Time to Follow

March 27, 2016

 

Dear friends, Happy Easter!

 

This is the day, of all days, that we must celebrate: the day that Jesus triumphed over sin and death; the day that God says “Yes” to humanity and grants us new life; the day that all Jesus said of himself came true, and we were given access to eternal life as well. Today, Jesus Christ rose from death, and an ending became a new beginning.

 

Perhaps there are various reasons that you are here today – now, in this place, listening to me. Maybe you have not been here in a while; maybe you are here all the time; maybe this is habit; maybe this took a lot of effort. Whatever the reason, I want you to know how welcome you are, and how happy I am that you are here to celebrate this wonderful day! Today, we encounter the Risen Lord, who calls us not only to be believers – not only to show up – but to be disciples – followers.

 

This is a challenge – and not just for the casual Easter Mass attendee. Rather, the call to be a disciple might still ring as something new to even the most faithful churchgoers. You see, Jesus asks for more than just this hour here; He asks for our entire life! This moment now – this encounter with Jesus, who is present among us – is only the beginning.

 

In the First Reading we find St Peter, an eyewitness to the events of Holy Week, powerfully proclaiming the Gospel in the face of intense persecution. He speaks in Acts 10 as an eyewitness, but also as one speaking to, and calling on, other eyewitnesses. “You know what has happened all over Judea.” In essence, Peter was saying Jesus’ words and deeds were not done behind closed doors. You were there. You heard what he said. You saw what he did. He didn’t do evil things, he didn’t say evil things, and yet, we put him to death as if he were an evildoer!

 

Peter says something significant we need to pay attention to: “They put him to death by hanging him on a tree.” In the OT it says, “Cursed be anyone who hangs on a tree.” The jealous leaders were discrediting Jesus, trying to prove that He couldn’t be the Messiah because, look, he’s accursed! And yet, powerfully and ironically, this very notion is the hinge of the Gospel!

 

Brothers and sisters, I hope you can hear with fresh ears what the Apostle is saying. Peter is being a realist, which should appeal to us modern listeners. He’s saying: “Look. You all saw him. You all heard him. And we all witnessed his brutal murder. And I’m telling you, as sure as you’re standing here in front of me, I saw him raised from the dead. There’s hope for humanity.”

 

Peter and all the people of his time knew the power of death – probably better than we do. It was all around them. Infant mortality rates were very high; a single cut could end up killing a man; and the Romans – well, they were very good at executing people. People knew death, and they knew that it was pretty final.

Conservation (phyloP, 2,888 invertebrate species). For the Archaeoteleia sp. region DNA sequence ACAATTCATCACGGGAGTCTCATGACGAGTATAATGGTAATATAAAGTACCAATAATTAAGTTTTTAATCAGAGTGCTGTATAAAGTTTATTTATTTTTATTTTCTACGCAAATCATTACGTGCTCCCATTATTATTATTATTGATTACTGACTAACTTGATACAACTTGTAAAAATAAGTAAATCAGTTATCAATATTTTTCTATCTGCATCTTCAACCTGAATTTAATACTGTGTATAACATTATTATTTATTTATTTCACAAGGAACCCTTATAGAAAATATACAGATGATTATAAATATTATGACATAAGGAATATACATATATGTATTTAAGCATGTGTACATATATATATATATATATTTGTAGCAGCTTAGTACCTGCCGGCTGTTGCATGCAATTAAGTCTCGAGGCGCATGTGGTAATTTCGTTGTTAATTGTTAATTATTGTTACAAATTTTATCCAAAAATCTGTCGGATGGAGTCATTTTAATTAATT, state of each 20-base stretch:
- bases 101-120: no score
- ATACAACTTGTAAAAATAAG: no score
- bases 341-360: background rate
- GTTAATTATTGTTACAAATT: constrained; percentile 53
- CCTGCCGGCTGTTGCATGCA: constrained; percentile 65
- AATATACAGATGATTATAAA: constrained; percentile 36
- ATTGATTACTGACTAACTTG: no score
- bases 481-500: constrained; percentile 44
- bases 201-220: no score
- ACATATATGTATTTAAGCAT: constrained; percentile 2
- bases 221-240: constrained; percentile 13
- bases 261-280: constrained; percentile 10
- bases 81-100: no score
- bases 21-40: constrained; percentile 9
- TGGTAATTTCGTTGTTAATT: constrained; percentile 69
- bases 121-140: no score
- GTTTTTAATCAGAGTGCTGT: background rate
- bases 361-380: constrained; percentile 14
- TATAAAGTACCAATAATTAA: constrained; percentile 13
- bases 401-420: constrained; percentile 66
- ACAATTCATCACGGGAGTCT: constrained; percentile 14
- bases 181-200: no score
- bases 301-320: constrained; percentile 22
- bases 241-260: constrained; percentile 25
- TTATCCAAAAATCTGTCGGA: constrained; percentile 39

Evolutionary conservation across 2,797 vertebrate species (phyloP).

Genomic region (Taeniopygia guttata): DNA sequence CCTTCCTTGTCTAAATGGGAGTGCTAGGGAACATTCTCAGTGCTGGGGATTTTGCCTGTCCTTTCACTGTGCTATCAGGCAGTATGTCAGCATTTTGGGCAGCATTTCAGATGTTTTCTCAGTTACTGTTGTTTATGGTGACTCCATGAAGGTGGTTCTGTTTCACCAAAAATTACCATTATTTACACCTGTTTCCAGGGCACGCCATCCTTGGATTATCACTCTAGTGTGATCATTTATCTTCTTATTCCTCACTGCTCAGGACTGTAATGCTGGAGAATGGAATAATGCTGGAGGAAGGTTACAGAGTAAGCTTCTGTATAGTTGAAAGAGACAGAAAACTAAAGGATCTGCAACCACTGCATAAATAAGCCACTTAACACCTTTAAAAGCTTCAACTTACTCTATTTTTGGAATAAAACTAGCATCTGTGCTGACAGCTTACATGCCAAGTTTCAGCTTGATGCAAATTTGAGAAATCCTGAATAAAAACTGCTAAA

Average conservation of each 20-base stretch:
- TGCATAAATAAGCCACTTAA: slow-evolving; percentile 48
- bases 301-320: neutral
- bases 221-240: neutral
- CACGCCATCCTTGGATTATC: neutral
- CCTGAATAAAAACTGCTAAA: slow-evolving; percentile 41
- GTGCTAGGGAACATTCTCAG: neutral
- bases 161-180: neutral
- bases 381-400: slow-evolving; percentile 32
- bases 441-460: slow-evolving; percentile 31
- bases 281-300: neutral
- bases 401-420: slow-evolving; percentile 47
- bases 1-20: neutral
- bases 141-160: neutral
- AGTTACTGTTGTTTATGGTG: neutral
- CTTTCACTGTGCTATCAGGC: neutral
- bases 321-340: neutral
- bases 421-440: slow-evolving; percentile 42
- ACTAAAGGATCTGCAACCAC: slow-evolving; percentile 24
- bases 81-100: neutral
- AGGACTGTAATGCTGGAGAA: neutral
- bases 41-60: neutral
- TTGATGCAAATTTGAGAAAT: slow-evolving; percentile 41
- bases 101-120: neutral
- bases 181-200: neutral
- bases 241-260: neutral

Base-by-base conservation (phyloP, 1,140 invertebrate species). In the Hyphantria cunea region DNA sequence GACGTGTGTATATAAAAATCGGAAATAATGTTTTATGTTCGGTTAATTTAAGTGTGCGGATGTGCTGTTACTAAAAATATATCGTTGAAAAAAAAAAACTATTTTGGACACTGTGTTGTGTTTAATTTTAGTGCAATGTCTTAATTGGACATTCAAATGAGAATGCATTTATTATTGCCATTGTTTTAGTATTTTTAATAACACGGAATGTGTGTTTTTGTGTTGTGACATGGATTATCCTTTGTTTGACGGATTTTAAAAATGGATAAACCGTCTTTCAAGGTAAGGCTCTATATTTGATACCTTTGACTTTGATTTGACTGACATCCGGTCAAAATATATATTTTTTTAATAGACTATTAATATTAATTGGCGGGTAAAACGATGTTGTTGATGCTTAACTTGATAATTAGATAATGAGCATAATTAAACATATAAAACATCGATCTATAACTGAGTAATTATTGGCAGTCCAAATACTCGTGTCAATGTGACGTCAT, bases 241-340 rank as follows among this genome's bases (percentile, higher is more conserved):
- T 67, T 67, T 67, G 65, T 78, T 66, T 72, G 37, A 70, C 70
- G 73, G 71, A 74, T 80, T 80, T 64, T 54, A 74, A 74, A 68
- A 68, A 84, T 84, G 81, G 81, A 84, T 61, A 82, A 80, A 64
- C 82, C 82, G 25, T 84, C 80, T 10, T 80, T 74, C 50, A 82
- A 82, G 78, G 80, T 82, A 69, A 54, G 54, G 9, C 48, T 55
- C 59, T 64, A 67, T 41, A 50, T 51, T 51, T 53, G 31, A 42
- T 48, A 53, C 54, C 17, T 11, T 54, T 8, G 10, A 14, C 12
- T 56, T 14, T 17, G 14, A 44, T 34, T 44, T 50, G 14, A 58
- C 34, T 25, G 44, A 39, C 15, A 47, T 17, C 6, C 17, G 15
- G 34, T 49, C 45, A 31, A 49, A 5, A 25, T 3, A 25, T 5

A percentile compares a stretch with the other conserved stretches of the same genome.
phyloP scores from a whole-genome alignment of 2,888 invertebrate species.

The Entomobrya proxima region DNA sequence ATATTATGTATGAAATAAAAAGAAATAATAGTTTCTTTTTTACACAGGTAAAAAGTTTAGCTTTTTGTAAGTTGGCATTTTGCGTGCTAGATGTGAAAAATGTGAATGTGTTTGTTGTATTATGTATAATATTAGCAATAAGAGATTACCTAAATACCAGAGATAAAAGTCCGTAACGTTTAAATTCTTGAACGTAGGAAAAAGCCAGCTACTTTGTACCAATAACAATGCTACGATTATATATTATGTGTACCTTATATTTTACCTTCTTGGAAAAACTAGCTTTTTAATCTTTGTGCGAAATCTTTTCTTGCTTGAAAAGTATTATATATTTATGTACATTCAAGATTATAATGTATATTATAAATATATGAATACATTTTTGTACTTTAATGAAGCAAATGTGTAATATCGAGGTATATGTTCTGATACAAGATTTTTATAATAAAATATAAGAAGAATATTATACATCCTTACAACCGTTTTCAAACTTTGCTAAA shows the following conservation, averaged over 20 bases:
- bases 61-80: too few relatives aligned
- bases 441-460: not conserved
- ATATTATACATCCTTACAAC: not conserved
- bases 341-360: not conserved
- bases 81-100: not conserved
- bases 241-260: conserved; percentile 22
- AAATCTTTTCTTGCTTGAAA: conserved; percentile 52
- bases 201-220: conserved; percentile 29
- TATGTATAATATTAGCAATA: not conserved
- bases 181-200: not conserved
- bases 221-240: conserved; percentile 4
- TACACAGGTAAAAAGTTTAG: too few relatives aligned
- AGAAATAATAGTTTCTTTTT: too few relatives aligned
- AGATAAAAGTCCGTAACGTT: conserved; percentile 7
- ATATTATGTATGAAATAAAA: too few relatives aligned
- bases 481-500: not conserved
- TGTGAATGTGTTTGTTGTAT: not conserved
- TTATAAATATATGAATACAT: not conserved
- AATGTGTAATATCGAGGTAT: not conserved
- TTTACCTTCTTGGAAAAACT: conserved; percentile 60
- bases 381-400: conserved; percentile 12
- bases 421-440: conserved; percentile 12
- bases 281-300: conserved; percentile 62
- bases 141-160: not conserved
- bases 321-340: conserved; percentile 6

That’s why the Resurrection is so wonderful. It takes our expectations – all the things we become accustomed to, all the things we do habitually – and turns them on their heads. We know death, too. We know sin. It is part of our lives, whether we like it our not. Our news is full of it; our world is full of it; it is everywhere. We know, like St. Paul in our Second Reading, that “all have fallen short of the glory of God.” So, how do we regain that glory? Is there some way to enter into this glory so we can know peace?

 

There is: Jesus Christ.

 

Today, we celebrate this victory over death. This is not simply some quaint tradition: “We’ve always done it this way.” No. Today is as new as the Easter shoes our kids have on. Today is a reminder that Jesus Christ is alive, and because He is Risen we too share in that life.

 

Remember: Mary Magdalene went to the tomb that first Easter morning expecting to encounter a corpse. She went to anoint the dead Body of Jesus. She had her tradition, and she had her expectations. It was certainly a routine.

 

Perhaps this is true for you too. Maybe you’ve been coming to church here week in and week out; maybe this is your first time back in a long time. Maybe you expected to see everyone in their Easter best; maybe you expected to pray the prayers that you have all your life; to sing “Alleluia” with some vigor – and it is SO GOOD that you are! – but you are also encountering the Risen Lord, who calls you our of mindless recitation and routine. Jesus asks us to give ourselves to Him fully – to be followers. It is now our turn to respond.

 

So there is no reason to hold back today. Give your heart to Christ today, on this Easter Sunday, the Day of Days, the Day Jesus triumphed over sin, death and darkness in the world, but especially over the sin, death and darkness in your heart and in mine.

 

Mary Magdalene went to the tomb expecting lifelessness. Maybe you came to Mass today expecting the same thing! But the promise of the reality of Easter transcends our human expectations. St. Paul in that short Second Reading says it best, “If you were raised with Christ...” You cannot be raised with Christ without a living faith in Him as your Lord and God, your King, your Savior.

 

So on this great day of the Resurrection of Jesus Christ are you willing to give up your expectations and be amazed by what God has in store for you? 

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